News Story

'Forced Unionization' Brings In $28 Million For SEIU ... And Climbing

The overwhelming majority of the money can be used for almost anything the union desires

The “take” so far from Michigan's forced unionization of supposed home health care workers for the Service Employees International Union is $28 million. That tally is going up on a monthly basis.

The overwhelming majority of these dollars can be used for almost anything the SEIU desires, including advertising, issue advocacy, lobbying, get out the vote efforts and other political purposes.

According to the Michigan Department of Community Health, the amount of "dues" taken out of subsidy checks that go to "home health care workers'” checks and passed on to the SEIU so far is as follows:

2007: $5,040,263

2008: $4,922,359

2009: $6,058,075

2010: $5,677,792

2011: $6,391,314

Add it up and you get $28,089,803.

“This is pretty much an example of government at its worst,” Wendy Day of Common Sense in Government told Capitol Confidential. “What we're seeing here is the taxpayers being placed in the hands of special interests.

“The one thing we can be thankful for is that it hasn't been made permanent,” Day continued. “Hopefully they'll put a stop to this and do so soon.”

Randy Bishop of the Northern Michigan Patriots described the forced unionization situation as “unbelievable.”

“This is bureaucracy at its worst,” Bishop said. “Government has no business being involved with something like this or helping it to take place. It's even more improper if legislators allow this to continue. Those who do so should be replaced in the very next election.”

“Twenty-eight million in ill-gotten dollars is enough,” said Patrick Wright, director of the Mackinac Center Legal Foundation. “This needs to stop.”

Charlie Owens, state director of the National Federation of Independent Business, said the cost keeps increasing but the plot remains the same.

“What we've seen here is $28 million that's been taken from the pockets of patients, parents and, frankly, from workers,” Owens said. “At this point it's become clear that this was the result of a concocted scheme to get dues money for the union.”

The “forced unionization” began when Jennifer Granholm was governor. It involved the creation of the Michigan Quality Community Care Council, which was used as a sham employer for the so-called home health care workers. The term “home health care workers” is in many cases misplaced. Many of those who were shanghaied into the union roughly six years ago are actually parents or other relatives who take care of developmentally disabled adults.

The main goal of the forced unionization appears to have been setting up a mechanism to funnel taxpayer dollars into union coffers. It took place in a covert manner, with the news media left out in the cold.

Issues, such as the following, were never vetted in a public forum:

  • Who is or isn't a so-called “home health care worker?”
  • Were the people involved actually self-employed?
  • Were any of them even eligible to be considered as public employees?

The election that unionized 43,000 so-called home health care workers statewide was also carried out covertly. Perhaps not surprisingly, only about 20 percent of those eligible to vote returned ballots.

This method of forced unionization was also used during the Granholm administration against home-based day care providers, a practice that the Snyder administration has since ended.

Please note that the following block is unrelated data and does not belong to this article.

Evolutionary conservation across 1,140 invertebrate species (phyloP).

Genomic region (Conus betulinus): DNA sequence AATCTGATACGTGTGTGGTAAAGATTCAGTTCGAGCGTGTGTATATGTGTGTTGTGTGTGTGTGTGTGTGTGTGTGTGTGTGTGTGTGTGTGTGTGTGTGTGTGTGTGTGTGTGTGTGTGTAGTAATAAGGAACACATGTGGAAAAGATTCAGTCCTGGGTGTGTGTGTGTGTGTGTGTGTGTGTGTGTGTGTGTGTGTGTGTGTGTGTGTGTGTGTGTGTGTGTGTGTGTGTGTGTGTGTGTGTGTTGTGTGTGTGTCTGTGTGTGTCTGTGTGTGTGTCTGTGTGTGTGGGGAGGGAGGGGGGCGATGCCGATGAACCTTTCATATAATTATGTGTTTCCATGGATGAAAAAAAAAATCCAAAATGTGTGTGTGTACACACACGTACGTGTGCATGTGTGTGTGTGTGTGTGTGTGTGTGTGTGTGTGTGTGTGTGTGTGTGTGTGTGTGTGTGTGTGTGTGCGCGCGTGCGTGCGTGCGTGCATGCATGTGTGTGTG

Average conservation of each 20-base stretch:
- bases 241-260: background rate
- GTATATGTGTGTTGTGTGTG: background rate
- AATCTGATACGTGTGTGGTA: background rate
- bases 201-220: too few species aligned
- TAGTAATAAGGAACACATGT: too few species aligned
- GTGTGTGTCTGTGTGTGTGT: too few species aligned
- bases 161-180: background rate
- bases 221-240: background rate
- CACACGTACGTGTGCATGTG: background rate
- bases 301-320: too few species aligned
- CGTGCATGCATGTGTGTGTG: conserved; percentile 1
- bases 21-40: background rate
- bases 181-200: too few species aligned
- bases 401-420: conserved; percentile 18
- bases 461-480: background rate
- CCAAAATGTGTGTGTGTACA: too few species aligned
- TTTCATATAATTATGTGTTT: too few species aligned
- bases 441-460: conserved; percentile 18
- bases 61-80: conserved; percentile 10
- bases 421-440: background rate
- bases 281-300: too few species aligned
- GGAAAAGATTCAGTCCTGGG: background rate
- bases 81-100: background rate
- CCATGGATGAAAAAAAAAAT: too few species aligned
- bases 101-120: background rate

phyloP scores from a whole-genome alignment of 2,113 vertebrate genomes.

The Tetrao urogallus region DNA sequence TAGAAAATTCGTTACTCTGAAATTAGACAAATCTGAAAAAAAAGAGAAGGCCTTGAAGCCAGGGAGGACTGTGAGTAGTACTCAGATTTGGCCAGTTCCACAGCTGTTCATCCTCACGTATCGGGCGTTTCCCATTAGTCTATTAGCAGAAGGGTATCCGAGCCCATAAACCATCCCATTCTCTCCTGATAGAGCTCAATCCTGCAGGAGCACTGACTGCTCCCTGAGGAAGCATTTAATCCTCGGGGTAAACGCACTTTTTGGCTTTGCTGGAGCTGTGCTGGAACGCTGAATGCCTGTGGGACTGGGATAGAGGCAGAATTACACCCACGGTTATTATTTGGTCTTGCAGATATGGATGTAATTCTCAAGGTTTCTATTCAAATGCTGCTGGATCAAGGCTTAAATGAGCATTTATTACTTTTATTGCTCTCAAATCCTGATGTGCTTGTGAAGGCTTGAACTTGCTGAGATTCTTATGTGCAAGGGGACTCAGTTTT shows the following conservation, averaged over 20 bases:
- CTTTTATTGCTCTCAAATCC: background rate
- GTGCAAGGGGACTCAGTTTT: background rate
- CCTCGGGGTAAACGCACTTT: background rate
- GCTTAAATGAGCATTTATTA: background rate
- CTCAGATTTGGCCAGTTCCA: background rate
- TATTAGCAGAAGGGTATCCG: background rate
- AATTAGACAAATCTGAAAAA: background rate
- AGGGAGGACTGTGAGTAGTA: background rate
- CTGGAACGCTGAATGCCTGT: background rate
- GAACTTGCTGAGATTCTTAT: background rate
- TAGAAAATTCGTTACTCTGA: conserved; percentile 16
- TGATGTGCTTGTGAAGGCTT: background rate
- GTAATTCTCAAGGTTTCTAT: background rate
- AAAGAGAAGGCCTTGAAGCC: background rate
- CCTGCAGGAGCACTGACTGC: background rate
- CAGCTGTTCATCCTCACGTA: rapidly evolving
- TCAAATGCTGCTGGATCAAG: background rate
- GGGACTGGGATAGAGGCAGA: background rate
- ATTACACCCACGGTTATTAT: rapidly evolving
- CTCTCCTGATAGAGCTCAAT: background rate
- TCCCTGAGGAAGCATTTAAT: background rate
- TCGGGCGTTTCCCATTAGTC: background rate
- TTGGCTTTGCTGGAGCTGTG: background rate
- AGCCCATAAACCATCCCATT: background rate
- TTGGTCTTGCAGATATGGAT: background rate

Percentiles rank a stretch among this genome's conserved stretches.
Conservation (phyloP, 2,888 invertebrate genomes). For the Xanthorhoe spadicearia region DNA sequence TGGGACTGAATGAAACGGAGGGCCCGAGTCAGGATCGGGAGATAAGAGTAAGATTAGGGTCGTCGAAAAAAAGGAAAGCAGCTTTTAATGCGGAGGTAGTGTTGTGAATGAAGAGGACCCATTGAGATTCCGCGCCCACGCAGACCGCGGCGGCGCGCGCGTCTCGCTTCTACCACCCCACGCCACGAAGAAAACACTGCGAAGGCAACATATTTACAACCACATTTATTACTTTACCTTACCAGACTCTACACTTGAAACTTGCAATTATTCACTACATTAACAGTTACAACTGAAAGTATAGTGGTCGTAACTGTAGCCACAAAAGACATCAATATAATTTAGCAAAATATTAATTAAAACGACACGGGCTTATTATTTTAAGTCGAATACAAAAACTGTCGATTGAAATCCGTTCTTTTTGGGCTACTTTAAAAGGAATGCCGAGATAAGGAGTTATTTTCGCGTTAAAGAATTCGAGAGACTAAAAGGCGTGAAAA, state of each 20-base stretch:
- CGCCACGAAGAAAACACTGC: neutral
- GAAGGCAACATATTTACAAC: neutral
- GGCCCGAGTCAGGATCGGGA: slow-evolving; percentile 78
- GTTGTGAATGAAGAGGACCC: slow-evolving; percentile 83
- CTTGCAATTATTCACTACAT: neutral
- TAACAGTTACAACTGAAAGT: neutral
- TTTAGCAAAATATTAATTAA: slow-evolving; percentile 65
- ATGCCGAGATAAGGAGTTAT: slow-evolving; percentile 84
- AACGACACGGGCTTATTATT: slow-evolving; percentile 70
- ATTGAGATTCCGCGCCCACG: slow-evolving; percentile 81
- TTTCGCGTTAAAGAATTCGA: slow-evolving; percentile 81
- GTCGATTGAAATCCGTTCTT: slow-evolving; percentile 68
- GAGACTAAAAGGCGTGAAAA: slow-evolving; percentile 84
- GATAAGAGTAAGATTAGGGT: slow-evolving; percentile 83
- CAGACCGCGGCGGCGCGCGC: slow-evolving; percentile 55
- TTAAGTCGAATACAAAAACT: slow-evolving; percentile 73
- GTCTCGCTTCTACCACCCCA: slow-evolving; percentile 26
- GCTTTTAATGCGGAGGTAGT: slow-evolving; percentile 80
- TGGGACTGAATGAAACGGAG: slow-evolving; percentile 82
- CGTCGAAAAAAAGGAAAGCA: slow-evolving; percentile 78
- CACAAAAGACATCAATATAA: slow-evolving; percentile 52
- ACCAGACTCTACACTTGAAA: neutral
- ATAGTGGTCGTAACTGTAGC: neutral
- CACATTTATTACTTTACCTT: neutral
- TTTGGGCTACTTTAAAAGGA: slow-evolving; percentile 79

The forced unionization. however, continues in spite of the efforts of a majority in the Legislature to stop it through the defunding of the MQC3.

Tina DuPont of the West Michigan Tea Party said she wishes the destination of the dues could be traced completely.

“I'd say that $28 million is a huge amount of money,” Dupont said. “There's just no need for something like this to go on. I just wonder how much of that money ends up back in the pockets of lawmakers and other politicians.”

Owens said that arguments that the term “forced unionization” is somehow an exaggeration just don't ring true.

“When I testified before the Senate committee I used words that Ken Cole (SEIU lobbyist) seemed to think were over the top,” Owens said. “But then Pat Wright got up and talked about the emails you (Mackinac Center for Public Policy) have that prove that this was a union scheme and that what was actually happening was being purposely covered up.

“Those supporting this forced unionization claim there are things of value in the MQC3, such as training and lists etc,” Owens continued. “Well, you don't need to coerce people into a union to have those things. They (unions) keep talking about the misclassification of independent contractors. Nobody in the state has done the level of misclassification we've seen here with the MQC3. They (the SEIU) have absolutely no credibility on this issue.”

House Bill 4003, the first House bill introduced in the current legislative session, was initially aimed at stopping any future 'forced unionizations” from taking place. However, it has now taken on the aspect of being one possible way of ending the continued “home healthcare worker” dues extractions.

It passed easily in the House, but, until recently, appeared to be stalled in the Senate. Last week, however, HB 4003 was reported out of committee and is now before the full Senate.

When asked to comment for this article, there was no response from SEIU Healthcare Michigan or the pro-government union group “Rights at Work.”

Michigan Capitol Confidential is the news source produced by the Mackinac Center for Public Policy. Michigan Capitol Confidential reports with a free-market news perspective.